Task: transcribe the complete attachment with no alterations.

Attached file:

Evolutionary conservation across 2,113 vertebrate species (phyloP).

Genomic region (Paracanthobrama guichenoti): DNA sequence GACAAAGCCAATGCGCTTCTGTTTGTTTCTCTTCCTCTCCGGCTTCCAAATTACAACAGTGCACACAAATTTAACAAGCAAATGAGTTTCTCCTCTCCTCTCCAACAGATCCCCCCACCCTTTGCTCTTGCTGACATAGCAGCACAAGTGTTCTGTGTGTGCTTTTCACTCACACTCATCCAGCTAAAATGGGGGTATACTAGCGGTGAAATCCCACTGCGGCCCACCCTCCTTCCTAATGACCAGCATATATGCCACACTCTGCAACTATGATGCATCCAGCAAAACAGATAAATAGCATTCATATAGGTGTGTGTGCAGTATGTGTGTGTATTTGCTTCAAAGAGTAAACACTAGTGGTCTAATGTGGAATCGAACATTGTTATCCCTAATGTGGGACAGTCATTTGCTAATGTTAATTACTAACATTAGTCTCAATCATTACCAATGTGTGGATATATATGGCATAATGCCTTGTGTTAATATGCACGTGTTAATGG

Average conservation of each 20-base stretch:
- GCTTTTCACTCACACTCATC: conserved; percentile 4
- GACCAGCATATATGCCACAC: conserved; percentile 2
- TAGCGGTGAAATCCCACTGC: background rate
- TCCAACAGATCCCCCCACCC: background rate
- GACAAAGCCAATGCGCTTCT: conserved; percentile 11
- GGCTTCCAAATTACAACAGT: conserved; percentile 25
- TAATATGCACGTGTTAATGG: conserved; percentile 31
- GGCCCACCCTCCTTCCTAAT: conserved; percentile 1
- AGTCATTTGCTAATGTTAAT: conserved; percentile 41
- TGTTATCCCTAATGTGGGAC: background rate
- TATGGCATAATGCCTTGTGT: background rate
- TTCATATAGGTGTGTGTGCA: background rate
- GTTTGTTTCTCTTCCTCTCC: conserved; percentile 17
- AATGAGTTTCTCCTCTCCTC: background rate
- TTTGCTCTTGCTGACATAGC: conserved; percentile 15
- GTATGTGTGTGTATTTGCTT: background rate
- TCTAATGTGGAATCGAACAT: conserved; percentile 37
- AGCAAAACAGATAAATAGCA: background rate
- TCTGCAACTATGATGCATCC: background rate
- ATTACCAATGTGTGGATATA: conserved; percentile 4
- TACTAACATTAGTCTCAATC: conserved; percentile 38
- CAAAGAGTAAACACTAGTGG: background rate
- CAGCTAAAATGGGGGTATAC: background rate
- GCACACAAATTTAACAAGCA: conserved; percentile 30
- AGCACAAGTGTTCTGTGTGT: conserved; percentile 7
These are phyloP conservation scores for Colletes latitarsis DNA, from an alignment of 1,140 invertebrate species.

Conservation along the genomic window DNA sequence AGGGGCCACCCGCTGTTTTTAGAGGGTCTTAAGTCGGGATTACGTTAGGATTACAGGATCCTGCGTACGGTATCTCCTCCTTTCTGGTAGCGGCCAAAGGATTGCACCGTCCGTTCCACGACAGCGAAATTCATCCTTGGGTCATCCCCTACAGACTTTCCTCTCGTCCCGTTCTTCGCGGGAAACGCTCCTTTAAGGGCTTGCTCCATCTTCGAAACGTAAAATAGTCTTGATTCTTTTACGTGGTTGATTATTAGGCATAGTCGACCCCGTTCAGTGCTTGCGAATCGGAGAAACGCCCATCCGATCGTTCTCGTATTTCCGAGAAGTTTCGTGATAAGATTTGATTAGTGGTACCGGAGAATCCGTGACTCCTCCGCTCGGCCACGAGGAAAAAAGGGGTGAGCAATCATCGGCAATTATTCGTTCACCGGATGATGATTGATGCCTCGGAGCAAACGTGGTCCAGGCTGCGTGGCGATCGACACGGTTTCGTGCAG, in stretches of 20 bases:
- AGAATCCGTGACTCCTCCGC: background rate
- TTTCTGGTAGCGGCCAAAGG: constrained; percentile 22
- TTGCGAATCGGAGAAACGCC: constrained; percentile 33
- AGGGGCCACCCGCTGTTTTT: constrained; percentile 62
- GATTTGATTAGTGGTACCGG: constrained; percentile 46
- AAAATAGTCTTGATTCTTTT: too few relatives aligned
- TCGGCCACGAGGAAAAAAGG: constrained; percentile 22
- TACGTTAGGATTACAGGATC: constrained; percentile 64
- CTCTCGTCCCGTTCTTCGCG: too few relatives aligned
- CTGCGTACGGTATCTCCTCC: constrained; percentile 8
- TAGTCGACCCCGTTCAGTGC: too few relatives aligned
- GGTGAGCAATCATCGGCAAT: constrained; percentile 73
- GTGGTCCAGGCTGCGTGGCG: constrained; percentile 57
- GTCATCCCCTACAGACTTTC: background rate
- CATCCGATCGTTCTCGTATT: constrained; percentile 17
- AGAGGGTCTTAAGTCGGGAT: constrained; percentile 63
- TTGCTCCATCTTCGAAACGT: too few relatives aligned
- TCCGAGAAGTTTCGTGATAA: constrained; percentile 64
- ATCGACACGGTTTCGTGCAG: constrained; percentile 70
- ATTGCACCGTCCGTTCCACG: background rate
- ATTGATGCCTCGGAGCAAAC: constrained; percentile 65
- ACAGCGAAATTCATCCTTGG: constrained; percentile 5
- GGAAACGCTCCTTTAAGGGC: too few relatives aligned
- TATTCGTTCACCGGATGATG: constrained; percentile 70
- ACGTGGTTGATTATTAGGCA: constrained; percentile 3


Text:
Evolutionary conservation across 2,113 vertebrate species (phyloP).

Genomic region (Paracanthobrama guichenoti): DNA sequence GACAAAGCCAATGCGCTTCTGTTTGTTTCTCTTCCTCTCCGGCTTCCAAATTACAACAGTGCACACAAATTTAACAAGCAAATGAGTTTCTCCTCTCCTCTCCAACAGATCCCCCCACCCTTTGCTCTTGCTGACATAGCAGCACAAGTGTTCTGTGTGTGCTTTTCACTCACACTCATCCAGCTAAAATGGGGGTATACTAGCGGTGAAATCCCACTGCGGCCCACCCTCCTTCCTAATGACCAGCATATATGCCACACTCTGCAACTATGATGCATCCAGCAAAACAGATAAATAGCATTCATATAGGTGTGTGTGCAGTATGTGTGTGTATTTGCTTCAAAGAGTAAACACTAGTGGTCTAATGTGGAATCGAACATTGTTATCCCTAATGTGGGACAGTCATTTGCTAATGTTAATTACTAACATTAGTCTCAATCATTACCAATGTGTGGATATATATGGCATAATGCCTTGTGTTAATATGCACGTGTTAATGG

Average conservation of each 20-base stretch:
- GCTTTTCACTCACACTCATC: conserved; percentile 4
- GACCAGCATATATGCCACAC: conserved; percentile 2
- TAGCGGTGAAATCCCACTGC: background rate
- TCCAACAGATCCCCCCACCC: background rate
- GACAAAGCCAATGCGCTTCT: conserved; percentile 11
- GGCTTCCAAATTACAACAGT: conserved; percentile 25
- TAATATGCACGTGTTAATGG: conserved; percentile 31
- GGCCCACCCTCCTTCCTAAT: conserved; percentile 1
- AGTCATTTGCTAATGTTAAT: conserved; percentile 41
- TGTTATCCCTAATGTGGGAC: background rate
- TATGGCATAATGCCTTGTGT: background rate
- TTCATATAGGTGTGTGTGCA: background rate
- GTTTGTTTCTCTTCCTCTCC: conserved; percentile 17
- AATGAGTTTCTCCTCTCCTC: background rate
- TTTGCTCTTGCTGACATAGC: conserved; percentile 15
- GTATGTGTGTGTATTTGCTT: background rate
- TCTAATGTGGAATCGAACAT: conserved; percentile 37
- AGCAAAACAGATAAATAGCA: background rate
- TCTGCAACTATGATGCATCC: background rate
- ATTACCAATGTGTGGATATA: conserved; percentile 4
- TACTAACATTAGTCTCAATC: conserved; percentile 38
- CAAAGAGTAAACACTAGTGG: background rate
- CAGCTAAAATGGGGGTATAC: background rate
- GCACACAAATTTAACAAGCA: conserved; percentile 30
- AGCACAAGTGTTCTGTGTGT: conserved; percentile 7
These are phyloP conservation scores for Colletes latitarsis DNA, from an alignment of 1,140 invertebrate species.

Conservation along the genomic window DNA sequence AGGGGCCACCCGCTGTTTTTAGAGGGTCTTAAGTCGGGATTACGTTAGGATTACAGGATCCTGCGTACGGTATCTCCTCCTTTCTGGTAGCGGCCAAAGGATTGCACCGTCCGTTCCACGACAGCGAAATTCATCCTTGGGTCATCCCCTACAGACTTTCCTCTCGTCCCGTTCTTCGCGGGAAACGCTCCTTTAAGGGCTTGCTCCATCTTCGAAACGTAAAATAGTCTTGATTCTTTTACGTGGTTGATTATTAGGCATAGTCGACCCCGTTCAGTGCTTGCGAATCGGAGAAACGCCCATCCGATCGTTCTCGTATTTCCGAGAAGTTTCGTGATAAGATTTGATTAGTGGTACCGGAGAATCCGTGACTCCTCCGCTCGGCCACGAGGAAAAAAGGGGTGAGCAATCATCGGCAATTATTCGTTCACCGGATGATGATTGATGCCTCGGAGCAAACGTGGTCCAGGCTGCGTGGCGATCGACACGGTTTCGTGCAG, in stretches of 20 bases:
- AGAATCCGTGACTCCTCCGC: background rate
- TTTCTGGTAGCGGCCAAAGG: constrained; percentile 22
- TTGCGAATCGGAGAAACGCC: constrained; percentile 33
- AGGGGCCACCCGCTGTTTTT: constrained; percentile 62
- GATTTGATTAGTGGTACCGG: constrained; percentile 46
- AAAATAGTCTTGATTCTTTT: too few relatives aligned
- TCGGCCACGAGGAAAAAAGG: constrained; percentile 22
- TACGTTAGGATTACAGGATC: constrained; percentile 64
- CTCTCGTCCCGTTCTTCGCG: too few relatives aligned
- CTGCGTACGGTATCTCCTCC: constrained; percentile 8
- TAGTCGACCCCGTTCAGTGC: too few relatives aligned
- GGTGAGCAATCATCGGCAAT: constrained; percentile 73
- GTGGTCCAGGCTGCGTGGCG: constrained; percentile 57
- GTCATCCCCTACAGACTTTC: background rate
- CATCCGATCGTTCTCGTATT: constrained; percentile 17
- AGAGGGTCTTAAGTCGGGAT: constrained; percentile 63
- TTGCTCCATCTTCGAAACGT: too few relatives aligned
- TCCGAGAAGTTTCGTGATAA: constrained; percentile 64
- ATCGACACGGTTTCGTGCAG: constrained; percentile 70
- ATTGCACCGTCCGTTCCACG: background rate
- ATTGATGCCTCGGAGCAAAC: constrained; percentile 65
- ACAGCGAAATTCATCCTTGG: constrained; percentile 5
- GGAAACGCTCCTTTAAGGGC: too few relatives aligned
- TATTCGTTCACCGGATGATG: constrained; percentile 70
- ACGTGGTTGATTATTAGGCA: constrained; percentile 3